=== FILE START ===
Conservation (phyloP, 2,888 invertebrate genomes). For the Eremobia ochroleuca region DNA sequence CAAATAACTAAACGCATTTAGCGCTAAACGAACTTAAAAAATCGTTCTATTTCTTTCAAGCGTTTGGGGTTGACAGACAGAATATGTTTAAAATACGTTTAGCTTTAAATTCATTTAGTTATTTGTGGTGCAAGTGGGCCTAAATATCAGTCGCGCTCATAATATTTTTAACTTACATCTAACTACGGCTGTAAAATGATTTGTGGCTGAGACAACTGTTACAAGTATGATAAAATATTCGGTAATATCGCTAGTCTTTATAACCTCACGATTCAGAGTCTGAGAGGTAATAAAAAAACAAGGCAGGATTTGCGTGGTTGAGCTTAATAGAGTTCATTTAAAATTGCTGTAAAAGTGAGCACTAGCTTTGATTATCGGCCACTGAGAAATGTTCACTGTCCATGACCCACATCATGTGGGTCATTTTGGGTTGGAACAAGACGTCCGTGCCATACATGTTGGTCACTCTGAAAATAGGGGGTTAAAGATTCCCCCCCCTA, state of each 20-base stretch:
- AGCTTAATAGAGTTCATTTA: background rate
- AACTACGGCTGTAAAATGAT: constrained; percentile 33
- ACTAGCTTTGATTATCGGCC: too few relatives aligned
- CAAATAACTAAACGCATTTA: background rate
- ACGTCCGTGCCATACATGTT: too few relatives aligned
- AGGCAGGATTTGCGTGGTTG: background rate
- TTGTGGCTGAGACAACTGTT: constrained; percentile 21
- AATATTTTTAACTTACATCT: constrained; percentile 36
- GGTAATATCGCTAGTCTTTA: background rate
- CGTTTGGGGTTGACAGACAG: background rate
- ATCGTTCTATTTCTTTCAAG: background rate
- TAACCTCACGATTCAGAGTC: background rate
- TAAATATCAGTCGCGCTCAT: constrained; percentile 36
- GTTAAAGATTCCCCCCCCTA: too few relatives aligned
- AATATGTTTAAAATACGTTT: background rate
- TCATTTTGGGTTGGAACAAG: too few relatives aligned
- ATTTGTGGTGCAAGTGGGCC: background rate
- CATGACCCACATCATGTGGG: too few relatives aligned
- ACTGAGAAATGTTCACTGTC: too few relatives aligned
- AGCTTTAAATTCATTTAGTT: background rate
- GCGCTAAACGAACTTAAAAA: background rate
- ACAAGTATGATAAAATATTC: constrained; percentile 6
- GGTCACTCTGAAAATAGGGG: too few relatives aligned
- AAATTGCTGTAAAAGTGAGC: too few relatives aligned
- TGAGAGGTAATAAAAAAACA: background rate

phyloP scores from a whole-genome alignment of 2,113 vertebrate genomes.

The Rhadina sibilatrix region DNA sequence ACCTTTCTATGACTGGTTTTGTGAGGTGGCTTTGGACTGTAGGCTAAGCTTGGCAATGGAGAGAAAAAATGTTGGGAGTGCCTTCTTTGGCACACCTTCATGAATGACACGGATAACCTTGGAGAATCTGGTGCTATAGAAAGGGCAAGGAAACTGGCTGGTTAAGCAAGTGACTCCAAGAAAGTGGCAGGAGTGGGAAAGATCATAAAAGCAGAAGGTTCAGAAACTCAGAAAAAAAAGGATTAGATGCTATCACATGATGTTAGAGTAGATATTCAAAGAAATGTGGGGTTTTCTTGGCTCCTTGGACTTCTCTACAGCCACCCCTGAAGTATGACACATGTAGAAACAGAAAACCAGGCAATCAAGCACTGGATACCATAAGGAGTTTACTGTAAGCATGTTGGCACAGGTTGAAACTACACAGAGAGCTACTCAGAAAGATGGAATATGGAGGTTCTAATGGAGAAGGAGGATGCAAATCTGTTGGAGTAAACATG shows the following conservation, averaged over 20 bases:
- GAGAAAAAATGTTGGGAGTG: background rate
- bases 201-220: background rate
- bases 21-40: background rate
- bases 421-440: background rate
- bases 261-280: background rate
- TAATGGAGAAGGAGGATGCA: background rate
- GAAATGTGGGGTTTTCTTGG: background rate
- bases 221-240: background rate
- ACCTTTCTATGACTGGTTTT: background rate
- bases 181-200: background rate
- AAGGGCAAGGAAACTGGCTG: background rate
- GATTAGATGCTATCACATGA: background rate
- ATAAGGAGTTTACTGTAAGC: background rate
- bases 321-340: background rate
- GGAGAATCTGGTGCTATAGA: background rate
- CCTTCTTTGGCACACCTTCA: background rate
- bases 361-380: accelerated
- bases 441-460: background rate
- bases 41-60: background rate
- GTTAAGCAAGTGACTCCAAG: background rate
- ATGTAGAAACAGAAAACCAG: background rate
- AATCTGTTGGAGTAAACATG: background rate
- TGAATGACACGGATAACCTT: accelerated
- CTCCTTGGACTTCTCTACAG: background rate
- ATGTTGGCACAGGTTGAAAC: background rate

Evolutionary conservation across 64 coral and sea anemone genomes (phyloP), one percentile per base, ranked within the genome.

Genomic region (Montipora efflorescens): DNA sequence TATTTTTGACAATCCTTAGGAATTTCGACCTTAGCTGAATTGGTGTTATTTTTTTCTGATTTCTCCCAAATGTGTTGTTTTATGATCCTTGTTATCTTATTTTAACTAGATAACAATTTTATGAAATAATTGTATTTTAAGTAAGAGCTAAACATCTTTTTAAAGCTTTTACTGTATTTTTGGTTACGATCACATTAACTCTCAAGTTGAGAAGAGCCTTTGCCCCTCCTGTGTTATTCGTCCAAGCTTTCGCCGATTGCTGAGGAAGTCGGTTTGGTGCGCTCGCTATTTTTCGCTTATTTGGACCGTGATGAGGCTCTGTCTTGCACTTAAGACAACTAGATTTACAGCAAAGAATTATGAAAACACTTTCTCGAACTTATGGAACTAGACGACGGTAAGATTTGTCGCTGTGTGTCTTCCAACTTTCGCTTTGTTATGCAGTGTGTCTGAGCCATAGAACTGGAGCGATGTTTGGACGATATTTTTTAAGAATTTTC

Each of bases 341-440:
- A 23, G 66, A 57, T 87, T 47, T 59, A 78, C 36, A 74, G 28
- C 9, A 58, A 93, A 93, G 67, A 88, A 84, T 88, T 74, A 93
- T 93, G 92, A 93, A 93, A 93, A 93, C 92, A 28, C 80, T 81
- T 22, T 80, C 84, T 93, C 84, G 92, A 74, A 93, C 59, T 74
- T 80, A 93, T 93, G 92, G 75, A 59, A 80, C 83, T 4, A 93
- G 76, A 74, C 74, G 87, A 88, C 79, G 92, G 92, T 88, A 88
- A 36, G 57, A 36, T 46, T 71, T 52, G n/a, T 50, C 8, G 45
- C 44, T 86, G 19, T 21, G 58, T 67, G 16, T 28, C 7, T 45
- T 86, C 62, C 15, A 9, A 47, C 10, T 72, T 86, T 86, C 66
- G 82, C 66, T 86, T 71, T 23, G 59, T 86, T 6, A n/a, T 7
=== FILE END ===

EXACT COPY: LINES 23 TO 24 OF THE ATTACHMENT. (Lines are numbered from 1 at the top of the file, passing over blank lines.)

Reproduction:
- ACAAGTATGATAAAATATTC: constrained; percentile 6
- GGTCACTCTGAAAATAGGGG: too few relatives aligned